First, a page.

With parents having to balance their children’s education with their own employment demands, how can technology facilitate these two demands?
We’re urged to revive the spirit of the Blitz. But the Britain of World War Two didn’t always pull together.
“Winston Churchill is a bastard” – criticism, scrutiny and vulgar abuse are part of living in a free country.
Alistair Burt: A re-entry strategy is needed, and there’s no reason why the UK should not take a global lead on this
Coronavirus is unlikely to be “the big one” in terms of pandemics; this is why we must step up our preparations for next time.
So said a cross-section of Conservative MPs today – and rightly. They grasp that even the unprecedently statist package he’s announced is only a start.
Plus: Some of the measures which the Government is taking weren’t necessary even during the supreme national crisis of World War Two.
Amanda Milling: My message to Party activists. We can’t get busy seeking votes. But let’s do so helping neighbours.
We’ve suspended all face to face campaigning for the foreseeable future. Instead we encourage you to direct your energies towards keeping people safe.
One can conceive of Ministers seeking an all-party public front, and Labour objecting to responsibility with no power.
The bigger challenge is likely to be implementing whatever results from this year’s talks, be it a “Canada-style” deal or “Australia-style” no deal.
Asheem Singh: Coming as a consequence of the virus. The new aim of Economic Security – over and above poverty, inequality or GDP.
Automation, artificial intelligence and the internet of things were already encouraging us to consider the future of employment.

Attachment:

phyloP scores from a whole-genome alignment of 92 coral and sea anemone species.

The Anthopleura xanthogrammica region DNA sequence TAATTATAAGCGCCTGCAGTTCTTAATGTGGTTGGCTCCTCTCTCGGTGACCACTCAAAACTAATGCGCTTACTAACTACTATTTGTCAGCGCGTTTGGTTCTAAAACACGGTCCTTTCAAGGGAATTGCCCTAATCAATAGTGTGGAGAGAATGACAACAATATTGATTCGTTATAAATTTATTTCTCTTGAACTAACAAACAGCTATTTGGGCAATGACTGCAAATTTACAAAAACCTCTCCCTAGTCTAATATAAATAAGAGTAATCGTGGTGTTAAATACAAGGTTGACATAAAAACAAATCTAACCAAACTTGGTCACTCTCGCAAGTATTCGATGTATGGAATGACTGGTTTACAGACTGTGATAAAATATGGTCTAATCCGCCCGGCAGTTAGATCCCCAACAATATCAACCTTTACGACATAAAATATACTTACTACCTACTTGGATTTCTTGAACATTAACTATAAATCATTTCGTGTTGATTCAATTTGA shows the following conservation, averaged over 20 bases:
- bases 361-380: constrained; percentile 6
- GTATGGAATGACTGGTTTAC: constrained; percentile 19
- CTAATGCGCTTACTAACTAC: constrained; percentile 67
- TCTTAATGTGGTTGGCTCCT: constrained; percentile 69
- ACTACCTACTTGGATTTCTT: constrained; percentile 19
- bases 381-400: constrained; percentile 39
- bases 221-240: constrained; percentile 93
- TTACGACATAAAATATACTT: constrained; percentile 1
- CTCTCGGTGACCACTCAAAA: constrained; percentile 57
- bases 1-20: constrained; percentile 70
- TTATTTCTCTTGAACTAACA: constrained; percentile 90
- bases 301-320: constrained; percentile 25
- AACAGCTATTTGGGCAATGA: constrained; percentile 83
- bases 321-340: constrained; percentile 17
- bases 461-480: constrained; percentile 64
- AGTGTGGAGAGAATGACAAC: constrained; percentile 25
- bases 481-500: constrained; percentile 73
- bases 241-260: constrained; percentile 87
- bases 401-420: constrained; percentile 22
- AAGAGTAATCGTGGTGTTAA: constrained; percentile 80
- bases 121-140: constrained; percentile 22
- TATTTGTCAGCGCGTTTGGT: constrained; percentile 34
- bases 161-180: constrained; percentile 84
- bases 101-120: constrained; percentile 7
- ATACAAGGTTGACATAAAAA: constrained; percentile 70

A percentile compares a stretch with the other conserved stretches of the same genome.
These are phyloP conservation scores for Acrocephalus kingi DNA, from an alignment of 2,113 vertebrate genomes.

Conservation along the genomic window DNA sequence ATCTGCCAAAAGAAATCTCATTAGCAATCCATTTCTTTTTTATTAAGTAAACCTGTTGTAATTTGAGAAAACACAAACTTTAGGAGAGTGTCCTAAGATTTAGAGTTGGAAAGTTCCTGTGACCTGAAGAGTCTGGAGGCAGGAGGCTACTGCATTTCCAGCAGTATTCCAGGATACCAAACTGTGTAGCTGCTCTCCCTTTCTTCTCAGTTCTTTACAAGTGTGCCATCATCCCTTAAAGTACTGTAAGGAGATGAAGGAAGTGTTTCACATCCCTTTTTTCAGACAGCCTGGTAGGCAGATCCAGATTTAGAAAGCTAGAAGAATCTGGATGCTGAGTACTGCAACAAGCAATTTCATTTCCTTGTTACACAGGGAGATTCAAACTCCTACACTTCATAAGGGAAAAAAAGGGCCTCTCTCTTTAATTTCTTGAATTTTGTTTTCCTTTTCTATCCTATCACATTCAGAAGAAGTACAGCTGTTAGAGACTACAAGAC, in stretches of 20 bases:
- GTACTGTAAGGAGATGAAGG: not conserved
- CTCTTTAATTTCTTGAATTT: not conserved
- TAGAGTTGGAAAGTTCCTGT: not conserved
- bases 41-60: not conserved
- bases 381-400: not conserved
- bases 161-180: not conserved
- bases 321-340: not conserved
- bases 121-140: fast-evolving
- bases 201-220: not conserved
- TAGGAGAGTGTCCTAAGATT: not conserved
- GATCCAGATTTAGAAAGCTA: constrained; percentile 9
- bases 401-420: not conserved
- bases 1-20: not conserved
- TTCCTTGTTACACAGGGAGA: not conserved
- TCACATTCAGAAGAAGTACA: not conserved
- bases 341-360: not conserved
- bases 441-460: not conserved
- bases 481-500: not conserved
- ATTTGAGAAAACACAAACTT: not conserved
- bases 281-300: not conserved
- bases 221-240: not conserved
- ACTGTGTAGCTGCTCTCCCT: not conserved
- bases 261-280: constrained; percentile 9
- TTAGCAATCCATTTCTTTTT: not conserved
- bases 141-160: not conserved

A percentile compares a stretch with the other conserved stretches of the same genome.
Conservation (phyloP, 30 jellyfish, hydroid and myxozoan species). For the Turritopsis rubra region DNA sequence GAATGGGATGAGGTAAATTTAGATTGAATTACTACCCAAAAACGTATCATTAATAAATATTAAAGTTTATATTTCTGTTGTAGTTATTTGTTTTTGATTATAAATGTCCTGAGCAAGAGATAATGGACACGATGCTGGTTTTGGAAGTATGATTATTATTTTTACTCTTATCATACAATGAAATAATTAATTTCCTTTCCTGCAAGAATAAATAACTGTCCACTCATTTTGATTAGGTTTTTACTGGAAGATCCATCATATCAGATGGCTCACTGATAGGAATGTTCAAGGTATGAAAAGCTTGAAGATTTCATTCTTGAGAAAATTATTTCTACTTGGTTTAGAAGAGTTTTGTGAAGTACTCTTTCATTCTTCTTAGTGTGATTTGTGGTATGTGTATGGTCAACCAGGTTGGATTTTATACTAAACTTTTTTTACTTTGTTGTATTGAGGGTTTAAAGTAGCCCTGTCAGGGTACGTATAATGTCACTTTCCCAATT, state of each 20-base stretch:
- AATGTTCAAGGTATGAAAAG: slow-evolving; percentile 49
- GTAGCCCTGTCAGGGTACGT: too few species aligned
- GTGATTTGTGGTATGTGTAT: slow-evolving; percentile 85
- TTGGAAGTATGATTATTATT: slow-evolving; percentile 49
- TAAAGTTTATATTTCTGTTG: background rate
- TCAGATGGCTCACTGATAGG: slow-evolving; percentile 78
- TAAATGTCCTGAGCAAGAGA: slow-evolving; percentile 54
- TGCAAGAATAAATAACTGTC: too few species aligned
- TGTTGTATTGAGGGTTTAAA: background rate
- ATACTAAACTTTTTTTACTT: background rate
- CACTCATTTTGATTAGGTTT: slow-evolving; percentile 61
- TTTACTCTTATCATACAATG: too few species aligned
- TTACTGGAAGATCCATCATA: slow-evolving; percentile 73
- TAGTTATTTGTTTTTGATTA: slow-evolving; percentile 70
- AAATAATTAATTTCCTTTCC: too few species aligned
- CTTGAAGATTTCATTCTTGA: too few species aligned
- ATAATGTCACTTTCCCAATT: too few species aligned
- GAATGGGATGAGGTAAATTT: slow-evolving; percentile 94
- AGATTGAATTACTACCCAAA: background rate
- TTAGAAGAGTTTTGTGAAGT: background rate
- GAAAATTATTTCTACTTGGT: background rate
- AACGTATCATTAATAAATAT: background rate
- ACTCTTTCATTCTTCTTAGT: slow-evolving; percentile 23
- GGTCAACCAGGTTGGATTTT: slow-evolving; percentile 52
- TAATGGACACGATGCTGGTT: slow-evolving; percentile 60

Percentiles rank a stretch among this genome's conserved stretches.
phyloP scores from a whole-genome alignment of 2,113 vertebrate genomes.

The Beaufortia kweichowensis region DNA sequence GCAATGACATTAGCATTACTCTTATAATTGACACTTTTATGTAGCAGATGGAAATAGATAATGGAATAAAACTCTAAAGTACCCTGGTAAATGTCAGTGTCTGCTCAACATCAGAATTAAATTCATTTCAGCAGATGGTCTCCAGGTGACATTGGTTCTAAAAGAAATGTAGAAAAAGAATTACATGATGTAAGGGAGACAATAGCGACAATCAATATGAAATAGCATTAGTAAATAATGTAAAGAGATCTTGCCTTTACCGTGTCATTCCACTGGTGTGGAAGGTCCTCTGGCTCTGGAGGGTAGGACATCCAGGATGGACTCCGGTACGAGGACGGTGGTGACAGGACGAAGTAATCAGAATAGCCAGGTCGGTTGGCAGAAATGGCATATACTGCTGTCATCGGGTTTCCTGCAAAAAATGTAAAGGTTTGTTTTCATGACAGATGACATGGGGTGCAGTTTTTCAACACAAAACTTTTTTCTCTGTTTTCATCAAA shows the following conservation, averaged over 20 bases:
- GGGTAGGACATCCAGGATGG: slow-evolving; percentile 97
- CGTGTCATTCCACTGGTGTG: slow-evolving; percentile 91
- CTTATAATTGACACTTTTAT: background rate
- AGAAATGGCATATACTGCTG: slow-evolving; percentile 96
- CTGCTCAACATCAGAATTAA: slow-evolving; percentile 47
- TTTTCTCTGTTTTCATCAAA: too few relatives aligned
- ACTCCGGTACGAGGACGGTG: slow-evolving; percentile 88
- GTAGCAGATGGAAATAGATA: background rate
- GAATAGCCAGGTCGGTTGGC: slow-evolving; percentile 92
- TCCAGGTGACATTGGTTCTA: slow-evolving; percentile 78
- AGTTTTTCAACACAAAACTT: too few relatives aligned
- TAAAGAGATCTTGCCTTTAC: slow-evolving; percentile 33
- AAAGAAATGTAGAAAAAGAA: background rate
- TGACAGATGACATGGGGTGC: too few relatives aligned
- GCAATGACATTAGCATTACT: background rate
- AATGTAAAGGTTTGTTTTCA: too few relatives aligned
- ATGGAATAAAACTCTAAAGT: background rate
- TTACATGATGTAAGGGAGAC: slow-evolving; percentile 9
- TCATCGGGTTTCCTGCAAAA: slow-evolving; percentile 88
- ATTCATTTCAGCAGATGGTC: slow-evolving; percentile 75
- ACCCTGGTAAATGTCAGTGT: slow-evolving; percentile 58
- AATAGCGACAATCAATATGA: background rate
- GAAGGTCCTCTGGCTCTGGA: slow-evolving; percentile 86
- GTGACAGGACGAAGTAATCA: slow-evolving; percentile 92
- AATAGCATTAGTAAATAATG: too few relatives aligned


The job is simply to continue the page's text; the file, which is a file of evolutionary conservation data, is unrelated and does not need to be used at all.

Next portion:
The Chancellor’s statement. A firm second step – but he must go further to deliver “whatever it takes”.
The most significant part of his announcement was talks with employers and unions “to urgently develop new forms of employment support”.
Ryan Bourne: The upside-world of virus economics. And why we free marketeers must adapt our usual ways of thinking.
The theoretical aim of policy then should be bridging over what is hopefully a short pause in activity – eliminating near-term distress for households and businesses.
Daniel Hannan: The Coronavirus. Our instincts are likelier to push us into over-reacting than the reverse.
One of the most dangerous sequences in politics goes like this. “Something must be done. Here’s something. Let’s do it.”
John Hayes: The plan to impose abortion on demand on Northern Ireland by the end of this month – and why it should be stopped
To respect devolution, the UK Government must not impose such a drastic development on the Province. Is this a test run for England?
WATCH: Sunak declares that “we will do whatever it takes.” The Government’s Coronavirus press conference.
“We must act like any war time government, and do whatever it takes to support our economy.”
The economy and the virus. Tear up the rulebook – we need Big State Government on a scale unknown in modern times.
The implications of the crisis are such that Johnson and Sunak need not so much to think outside the box as to trample it to tatters altogether.